Beauty corporations have been developing incubator programs for some time now to have access to markets reserved for indie brands. Instead of in-house brands, they help companies to start or invest in existing ones, with the possibility for acquisition or partnership in the future. This way, big companies gain access to often neglected populations and test products on the market with minimal investment.

For example, Sephora Accelerate invests in female founders, and Target mentors gender-neutral makeup products Mented Cosmetics. Also, Glossier dedicates funds for Black-owned beauty brands, and Estée Lauder increased its share in Deciem and will own the whole company in three years.

Improved personalized skincare

Product personalization is on the rise as technology to refine formulations is getting better by the day. According to an Accenture study, 75% of consumers want to buy personalized beauty products and are even willing to pay more for them. However, this type of product is not new, but until now it was reserved for wealthier consumers.

The technology has gone so far that it can create products based on your DNA, like the company Allél does with its skincare line. Some, like MAC Shanghai, use 3D printing for custom-made eyeshadow palettes for each consumer.

AI platforms are also gaining in popularity, like Proven skincare that recorded almost 10 million testimonials, more than 4000 scientific publications, and over 100,000 products in its database. Another good example is L’Oreal Perso, an AI in-house device that creates and dispenses personalized products, like foundation and lipstick.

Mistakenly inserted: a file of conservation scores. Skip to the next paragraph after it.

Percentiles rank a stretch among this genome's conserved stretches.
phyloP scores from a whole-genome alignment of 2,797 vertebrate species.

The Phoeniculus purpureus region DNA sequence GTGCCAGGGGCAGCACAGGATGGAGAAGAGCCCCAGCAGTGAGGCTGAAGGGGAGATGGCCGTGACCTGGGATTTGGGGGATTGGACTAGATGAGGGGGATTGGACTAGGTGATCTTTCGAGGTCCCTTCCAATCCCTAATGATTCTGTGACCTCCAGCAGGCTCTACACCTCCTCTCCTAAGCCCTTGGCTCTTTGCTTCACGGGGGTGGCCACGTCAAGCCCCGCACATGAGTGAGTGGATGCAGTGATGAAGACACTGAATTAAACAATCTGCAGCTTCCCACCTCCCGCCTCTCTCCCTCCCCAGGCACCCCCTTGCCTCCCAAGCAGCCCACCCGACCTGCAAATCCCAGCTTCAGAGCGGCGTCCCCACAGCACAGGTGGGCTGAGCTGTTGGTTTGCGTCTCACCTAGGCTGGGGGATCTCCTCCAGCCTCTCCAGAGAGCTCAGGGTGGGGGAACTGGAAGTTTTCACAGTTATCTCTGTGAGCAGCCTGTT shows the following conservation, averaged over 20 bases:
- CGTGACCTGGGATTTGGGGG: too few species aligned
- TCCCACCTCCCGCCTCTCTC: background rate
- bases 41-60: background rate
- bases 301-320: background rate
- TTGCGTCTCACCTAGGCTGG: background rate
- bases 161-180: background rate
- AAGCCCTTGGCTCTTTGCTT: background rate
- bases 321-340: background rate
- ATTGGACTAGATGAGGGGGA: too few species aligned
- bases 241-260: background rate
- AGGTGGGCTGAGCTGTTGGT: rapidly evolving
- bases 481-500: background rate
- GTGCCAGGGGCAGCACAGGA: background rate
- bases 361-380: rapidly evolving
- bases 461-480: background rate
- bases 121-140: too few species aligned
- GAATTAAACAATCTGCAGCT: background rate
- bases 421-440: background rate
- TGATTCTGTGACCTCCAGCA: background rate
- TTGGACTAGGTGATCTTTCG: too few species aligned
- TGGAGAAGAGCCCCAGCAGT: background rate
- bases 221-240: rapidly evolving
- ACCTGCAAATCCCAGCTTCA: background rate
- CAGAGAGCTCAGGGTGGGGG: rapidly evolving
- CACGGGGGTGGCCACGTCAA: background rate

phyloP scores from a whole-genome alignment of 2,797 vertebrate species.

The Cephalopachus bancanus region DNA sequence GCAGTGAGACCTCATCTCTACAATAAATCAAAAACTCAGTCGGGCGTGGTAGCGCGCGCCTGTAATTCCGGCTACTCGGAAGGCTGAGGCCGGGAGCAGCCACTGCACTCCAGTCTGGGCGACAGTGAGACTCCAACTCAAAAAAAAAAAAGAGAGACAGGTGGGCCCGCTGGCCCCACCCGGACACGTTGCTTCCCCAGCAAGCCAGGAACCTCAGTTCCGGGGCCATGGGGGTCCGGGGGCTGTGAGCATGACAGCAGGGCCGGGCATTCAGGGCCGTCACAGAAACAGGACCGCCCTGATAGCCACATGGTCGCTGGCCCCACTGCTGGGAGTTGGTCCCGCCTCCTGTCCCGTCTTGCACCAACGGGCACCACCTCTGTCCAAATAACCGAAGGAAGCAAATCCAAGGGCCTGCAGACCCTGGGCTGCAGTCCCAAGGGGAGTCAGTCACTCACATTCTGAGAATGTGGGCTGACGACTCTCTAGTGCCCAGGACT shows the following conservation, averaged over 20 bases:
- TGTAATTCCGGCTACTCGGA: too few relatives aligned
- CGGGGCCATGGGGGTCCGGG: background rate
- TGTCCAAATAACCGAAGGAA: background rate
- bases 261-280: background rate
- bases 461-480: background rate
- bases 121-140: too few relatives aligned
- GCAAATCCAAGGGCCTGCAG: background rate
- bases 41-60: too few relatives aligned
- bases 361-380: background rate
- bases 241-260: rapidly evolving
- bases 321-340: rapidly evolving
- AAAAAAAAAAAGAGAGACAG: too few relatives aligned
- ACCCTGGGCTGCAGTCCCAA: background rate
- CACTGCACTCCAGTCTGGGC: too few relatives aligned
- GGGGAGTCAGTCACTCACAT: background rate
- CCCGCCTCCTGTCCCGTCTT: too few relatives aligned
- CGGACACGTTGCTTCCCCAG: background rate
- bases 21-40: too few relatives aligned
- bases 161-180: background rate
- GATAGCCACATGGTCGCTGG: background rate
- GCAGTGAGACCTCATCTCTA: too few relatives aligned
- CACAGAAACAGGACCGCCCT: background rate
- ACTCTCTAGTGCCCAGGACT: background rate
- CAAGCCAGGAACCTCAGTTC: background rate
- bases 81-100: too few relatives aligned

Beauty brands are educating users

Consumers are not satisfied with labels like “natural”, “organic”, and “clean.” They want to know what each ingredient does and why they should buy the products, even though brands are transparent about their formulations. For this purpose, beauty brands cooperated with scientists, makeup artists, hair stylists, dermatologists, and other experts to educate consumers.

But, more and more consumers decide to take a beautician course or attend makeup school so they would gain in-depth knowledge about ingredients. This trend is not going anywhere, if anything it’s only going to get bigger and beauty brands know education is the key.

Virtual try-on tech is gaining traction

For the beauty industry to successfully shift to e-commerce, it has to allow consumers to try the products just like they would in an actual store. This is where augmented reality or AR can play a crucial part in enhancing the virtual shopping experience. L’Oreal, for example, has had ModiFace since 2018 that gives opportunity to users to virtually try on their cosmetics.

Google created an AR try-on tool available from its Search page that lets consumers try makeup from various brands, like MAC. But, the most prominent in AR beauty is the Taiwanese Perfect Corp that can create personalized recommendations through its AI Skin Diagnostic tool.

In conclusion

These beauty industry trends in 2021 are only the beginning and more will come, regardless of the global pandemic. Consumers want transparent products that respect the environment and support their views while being affordable and quality at the same time. After all, if big brands want to succeed they have to adapt and not resist the flow started by the indie companies.